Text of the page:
Finally, prospective algorithm traders need to maintain the right infrastructure to support the program as it runs and operates.
What are the advantages of algorithmic trading
Algorithmic trading continues to rise in popularity for several reasons.
Their fully automated nature means trading becomes systematic, objective, rule-based, and free of human emotion that can lead a trader into making bad decisions. Human traders can also make simple mistakes like inputting an overly large position size or even mistyping a stock symbol. Pre-programmed algorithms eliminate these errors.
Algorithmic trading is settled extremely quickly as the program can analyse a range of technical parameters in milliseconds before executing a trade. Speed is everything in the financial world, especially for day traders or in markets with a high degree of volatility. Jumping in on a trade just a few seconds behind can dramatically reduce potential profit.
Trades with algorithms also positively influence the wider economic market. Trading algorithms help entities with portfolio diversification since they can be set up to run concurrently across different markets, with different strategies and focuses. This trade breadth would be impossible if a human trader was trying to work on their own.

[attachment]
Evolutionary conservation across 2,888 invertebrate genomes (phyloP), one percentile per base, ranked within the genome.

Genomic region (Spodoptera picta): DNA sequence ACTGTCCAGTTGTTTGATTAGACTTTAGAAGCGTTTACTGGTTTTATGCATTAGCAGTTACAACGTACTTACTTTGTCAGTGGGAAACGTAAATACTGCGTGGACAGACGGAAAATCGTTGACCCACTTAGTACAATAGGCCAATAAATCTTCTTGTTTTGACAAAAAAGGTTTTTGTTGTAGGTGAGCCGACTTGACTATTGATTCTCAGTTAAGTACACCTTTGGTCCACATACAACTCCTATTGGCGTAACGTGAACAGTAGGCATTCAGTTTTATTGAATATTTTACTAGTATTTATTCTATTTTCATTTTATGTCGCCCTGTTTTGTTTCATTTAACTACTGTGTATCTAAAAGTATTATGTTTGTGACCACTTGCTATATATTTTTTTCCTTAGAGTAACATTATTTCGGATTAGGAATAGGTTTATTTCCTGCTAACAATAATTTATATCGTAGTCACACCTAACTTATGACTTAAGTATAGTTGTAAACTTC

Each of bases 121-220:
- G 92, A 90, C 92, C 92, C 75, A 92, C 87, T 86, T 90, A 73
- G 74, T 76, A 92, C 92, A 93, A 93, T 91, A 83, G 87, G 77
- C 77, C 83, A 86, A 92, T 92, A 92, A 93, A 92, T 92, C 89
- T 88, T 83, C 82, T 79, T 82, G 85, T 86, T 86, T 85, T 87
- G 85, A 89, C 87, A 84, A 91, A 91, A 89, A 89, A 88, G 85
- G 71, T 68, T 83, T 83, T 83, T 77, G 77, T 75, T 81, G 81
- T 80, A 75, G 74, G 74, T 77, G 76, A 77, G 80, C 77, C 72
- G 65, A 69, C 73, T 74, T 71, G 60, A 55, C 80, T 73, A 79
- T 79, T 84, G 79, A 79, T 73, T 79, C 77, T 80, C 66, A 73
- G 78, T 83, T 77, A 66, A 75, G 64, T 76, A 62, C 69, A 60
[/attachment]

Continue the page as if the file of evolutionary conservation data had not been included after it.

Additionally, algorithmic trading fosters market liquidity since large share volumes can be purchased and sold in just a few seconds. Better volume leads to stronger liquidity – boosting market conditions for everyone involved.
What are the risks involved in algorithmic trading
The biggest risk with algorithmic trading is the fallout from a simple error. Since algorithms can buy and sell across hundreds, or even thousands of transactions in seconds, making a mistake with the program can lead to immense losses. Sometimes algorithms can react to strange market conditions and make a decision that leads to a flash crash.
With a flash crash, a dramatic price decline is realized in a short amount of time. In October 2016, the British Pound fell 6% against the U.S. Dollar in a couple of minutes, due to a flash crash some believe occured after algorithms made decisions to sell. In May 2010, a Dow flash crash led to millions being lost.
Large amounts of algorithms operating can also make it difficult for certain investors to enter the market, especially if the trading leads to high market volatility.
If the market is crashing in a major way, there might not be any liquidity available for trades to be executed. This scenario occurred with the Swiss National Bank removing a CHF peg, eventually leading some major brokerages to go bankrupt.
Automated trading only continues to grow as the financial world becomes more technical and computerized.
Relying on algorithms has several advantages, centralizing on their congruent and static nature that eliminates the pitfalls of human emotions with trading. However, making errors when setting up an algorithm can have disastrous consequences and lead to massive market impact.
Entities interested in algorithmic trading often invest in data science and design thinking experts to help structure programs in a way that get desired solutions.